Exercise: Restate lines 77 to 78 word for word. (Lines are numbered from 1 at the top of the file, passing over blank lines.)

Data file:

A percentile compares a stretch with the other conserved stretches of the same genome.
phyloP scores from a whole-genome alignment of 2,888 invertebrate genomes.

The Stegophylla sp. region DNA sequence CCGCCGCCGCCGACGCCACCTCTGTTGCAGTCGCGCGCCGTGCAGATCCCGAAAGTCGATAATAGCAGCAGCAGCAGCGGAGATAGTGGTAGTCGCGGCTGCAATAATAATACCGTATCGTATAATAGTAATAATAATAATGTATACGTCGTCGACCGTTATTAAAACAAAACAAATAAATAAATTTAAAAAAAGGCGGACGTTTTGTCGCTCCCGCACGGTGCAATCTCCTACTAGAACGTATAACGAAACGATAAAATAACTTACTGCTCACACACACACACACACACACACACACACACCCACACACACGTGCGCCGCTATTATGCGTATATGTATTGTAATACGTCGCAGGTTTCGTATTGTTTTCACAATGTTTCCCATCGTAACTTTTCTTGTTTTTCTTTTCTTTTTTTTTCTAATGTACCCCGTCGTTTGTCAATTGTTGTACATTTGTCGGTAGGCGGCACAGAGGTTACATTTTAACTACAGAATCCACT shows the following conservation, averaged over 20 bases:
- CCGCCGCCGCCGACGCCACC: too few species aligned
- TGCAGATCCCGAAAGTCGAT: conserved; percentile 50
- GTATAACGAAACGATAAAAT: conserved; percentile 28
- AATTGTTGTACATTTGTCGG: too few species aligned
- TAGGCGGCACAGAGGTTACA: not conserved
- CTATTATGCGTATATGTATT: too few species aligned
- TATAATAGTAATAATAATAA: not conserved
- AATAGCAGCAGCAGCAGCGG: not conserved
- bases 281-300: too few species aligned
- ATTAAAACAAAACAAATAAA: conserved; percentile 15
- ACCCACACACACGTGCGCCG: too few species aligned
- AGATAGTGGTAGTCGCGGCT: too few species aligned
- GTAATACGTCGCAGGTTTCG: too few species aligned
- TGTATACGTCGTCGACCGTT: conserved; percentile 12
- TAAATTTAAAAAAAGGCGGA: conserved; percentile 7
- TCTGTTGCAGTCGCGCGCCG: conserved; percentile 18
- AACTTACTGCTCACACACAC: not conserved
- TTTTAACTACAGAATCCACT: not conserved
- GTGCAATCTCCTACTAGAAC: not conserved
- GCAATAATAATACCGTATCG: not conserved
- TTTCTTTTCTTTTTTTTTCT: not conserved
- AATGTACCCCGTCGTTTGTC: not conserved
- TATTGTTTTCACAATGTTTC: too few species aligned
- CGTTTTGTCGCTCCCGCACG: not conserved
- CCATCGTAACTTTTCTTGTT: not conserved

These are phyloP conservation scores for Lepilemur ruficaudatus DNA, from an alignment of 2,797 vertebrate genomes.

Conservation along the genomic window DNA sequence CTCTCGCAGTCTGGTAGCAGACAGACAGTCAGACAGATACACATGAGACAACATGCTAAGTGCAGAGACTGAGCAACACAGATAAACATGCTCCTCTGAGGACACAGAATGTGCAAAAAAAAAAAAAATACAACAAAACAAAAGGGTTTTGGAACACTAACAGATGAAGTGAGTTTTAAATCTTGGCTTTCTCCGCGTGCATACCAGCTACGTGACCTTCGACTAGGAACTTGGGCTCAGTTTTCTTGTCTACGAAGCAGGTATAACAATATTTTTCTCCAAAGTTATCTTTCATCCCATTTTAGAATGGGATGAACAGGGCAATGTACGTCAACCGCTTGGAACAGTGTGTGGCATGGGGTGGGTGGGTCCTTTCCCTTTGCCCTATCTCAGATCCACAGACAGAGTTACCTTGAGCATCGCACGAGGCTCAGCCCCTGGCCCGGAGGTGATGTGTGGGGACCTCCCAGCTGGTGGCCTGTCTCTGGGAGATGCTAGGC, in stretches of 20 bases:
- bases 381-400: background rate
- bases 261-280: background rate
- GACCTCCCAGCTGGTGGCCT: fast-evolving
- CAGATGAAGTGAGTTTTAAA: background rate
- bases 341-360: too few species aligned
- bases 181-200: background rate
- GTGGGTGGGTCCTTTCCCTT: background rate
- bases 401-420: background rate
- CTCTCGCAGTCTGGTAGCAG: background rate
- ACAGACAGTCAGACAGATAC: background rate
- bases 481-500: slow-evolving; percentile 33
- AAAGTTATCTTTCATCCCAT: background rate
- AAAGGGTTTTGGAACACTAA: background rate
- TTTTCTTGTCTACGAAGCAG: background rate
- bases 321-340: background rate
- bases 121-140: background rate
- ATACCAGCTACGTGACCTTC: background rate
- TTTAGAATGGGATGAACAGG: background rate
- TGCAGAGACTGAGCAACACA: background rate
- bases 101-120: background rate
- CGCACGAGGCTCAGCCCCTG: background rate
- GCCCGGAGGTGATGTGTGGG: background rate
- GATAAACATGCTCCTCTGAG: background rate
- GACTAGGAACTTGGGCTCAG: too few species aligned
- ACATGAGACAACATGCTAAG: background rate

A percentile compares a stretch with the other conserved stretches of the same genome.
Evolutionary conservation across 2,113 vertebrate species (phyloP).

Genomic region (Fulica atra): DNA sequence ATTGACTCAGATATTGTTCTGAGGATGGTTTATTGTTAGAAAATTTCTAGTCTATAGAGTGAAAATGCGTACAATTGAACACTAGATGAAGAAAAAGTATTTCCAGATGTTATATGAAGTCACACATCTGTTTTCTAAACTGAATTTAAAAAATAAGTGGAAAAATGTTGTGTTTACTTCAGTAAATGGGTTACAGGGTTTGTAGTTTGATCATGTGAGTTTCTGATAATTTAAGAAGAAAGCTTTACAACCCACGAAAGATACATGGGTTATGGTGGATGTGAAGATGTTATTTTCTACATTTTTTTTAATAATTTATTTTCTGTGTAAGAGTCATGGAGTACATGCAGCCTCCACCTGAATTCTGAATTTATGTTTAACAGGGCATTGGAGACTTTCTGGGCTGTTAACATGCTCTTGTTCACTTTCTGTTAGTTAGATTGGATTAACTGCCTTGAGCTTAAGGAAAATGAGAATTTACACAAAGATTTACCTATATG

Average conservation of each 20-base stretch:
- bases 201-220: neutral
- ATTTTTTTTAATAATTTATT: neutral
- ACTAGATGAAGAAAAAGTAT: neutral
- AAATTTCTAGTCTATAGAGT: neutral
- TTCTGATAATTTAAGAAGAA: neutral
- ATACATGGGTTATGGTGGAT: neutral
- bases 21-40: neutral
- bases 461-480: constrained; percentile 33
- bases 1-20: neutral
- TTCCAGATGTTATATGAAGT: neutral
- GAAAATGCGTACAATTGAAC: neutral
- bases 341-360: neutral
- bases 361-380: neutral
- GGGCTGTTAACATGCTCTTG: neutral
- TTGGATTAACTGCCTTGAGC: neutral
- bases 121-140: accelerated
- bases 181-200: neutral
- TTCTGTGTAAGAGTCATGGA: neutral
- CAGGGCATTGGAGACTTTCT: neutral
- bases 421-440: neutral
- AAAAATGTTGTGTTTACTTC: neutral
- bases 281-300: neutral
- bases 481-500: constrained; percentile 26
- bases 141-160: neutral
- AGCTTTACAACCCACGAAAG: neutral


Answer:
- TTCTGTGTAAGAGTCATGGA: neutral
- CAGGGCATTGGAGACTTTCT: neutral